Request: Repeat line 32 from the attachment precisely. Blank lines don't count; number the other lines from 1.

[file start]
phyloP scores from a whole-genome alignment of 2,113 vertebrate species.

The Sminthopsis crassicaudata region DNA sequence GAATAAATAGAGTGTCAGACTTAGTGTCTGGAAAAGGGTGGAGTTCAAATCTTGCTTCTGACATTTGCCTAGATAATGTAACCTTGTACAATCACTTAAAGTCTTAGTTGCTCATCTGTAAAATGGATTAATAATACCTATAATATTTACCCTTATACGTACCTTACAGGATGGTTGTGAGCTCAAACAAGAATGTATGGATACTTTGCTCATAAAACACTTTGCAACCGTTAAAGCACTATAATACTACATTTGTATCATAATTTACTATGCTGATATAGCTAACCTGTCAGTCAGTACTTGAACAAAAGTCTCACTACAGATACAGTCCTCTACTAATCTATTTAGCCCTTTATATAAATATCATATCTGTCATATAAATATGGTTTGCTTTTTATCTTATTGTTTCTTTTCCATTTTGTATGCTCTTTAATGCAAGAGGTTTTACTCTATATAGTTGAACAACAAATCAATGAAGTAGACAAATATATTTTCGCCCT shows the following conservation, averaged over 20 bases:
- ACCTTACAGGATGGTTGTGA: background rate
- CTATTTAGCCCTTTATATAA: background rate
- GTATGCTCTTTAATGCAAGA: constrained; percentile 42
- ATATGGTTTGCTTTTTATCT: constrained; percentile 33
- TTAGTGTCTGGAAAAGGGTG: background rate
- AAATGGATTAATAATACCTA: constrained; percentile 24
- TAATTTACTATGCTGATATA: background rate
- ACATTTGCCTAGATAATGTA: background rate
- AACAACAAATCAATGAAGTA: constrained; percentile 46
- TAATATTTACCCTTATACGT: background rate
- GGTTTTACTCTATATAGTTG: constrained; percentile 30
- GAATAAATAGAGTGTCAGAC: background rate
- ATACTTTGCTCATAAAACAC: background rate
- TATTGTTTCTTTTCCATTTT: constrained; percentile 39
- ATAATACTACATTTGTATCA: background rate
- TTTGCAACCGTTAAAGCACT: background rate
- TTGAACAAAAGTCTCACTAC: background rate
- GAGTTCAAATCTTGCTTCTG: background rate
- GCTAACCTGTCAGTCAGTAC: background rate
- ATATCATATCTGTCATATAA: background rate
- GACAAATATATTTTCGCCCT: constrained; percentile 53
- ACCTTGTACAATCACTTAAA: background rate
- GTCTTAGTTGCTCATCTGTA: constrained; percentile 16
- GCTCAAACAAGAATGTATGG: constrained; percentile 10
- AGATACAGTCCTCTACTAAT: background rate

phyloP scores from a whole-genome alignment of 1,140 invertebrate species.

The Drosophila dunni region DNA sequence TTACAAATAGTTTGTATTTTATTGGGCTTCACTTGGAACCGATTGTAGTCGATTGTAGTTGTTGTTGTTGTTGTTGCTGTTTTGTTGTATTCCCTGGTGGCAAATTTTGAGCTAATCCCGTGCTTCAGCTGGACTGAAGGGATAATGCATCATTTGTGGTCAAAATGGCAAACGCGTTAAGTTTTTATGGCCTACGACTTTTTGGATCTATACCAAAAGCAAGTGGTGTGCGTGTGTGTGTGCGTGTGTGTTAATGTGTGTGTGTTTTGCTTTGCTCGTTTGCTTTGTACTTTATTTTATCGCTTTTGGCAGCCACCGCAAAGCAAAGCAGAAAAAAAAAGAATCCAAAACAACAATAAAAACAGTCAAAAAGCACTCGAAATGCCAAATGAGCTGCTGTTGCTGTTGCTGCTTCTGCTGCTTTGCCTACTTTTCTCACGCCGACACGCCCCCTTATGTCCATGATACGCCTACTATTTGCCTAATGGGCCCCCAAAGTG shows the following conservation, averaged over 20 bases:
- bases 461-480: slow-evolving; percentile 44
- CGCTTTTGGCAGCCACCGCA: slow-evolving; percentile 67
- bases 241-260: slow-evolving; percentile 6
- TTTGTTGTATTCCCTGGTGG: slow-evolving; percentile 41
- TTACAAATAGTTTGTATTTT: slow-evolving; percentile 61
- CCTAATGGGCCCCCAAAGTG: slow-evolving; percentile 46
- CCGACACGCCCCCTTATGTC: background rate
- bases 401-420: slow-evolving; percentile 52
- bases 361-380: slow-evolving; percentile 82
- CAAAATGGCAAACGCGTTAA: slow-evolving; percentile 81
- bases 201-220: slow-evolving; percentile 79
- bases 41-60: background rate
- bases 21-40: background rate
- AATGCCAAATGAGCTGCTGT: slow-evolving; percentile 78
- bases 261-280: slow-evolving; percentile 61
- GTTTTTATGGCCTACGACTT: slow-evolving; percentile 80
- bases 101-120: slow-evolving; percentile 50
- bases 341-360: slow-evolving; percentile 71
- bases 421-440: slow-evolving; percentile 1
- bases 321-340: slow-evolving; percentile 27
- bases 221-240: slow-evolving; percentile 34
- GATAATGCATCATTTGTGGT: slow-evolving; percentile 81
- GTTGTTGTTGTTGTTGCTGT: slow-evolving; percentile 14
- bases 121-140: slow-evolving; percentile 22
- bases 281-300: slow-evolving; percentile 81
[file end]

- bases 241-260: slow-evolving; percentile 6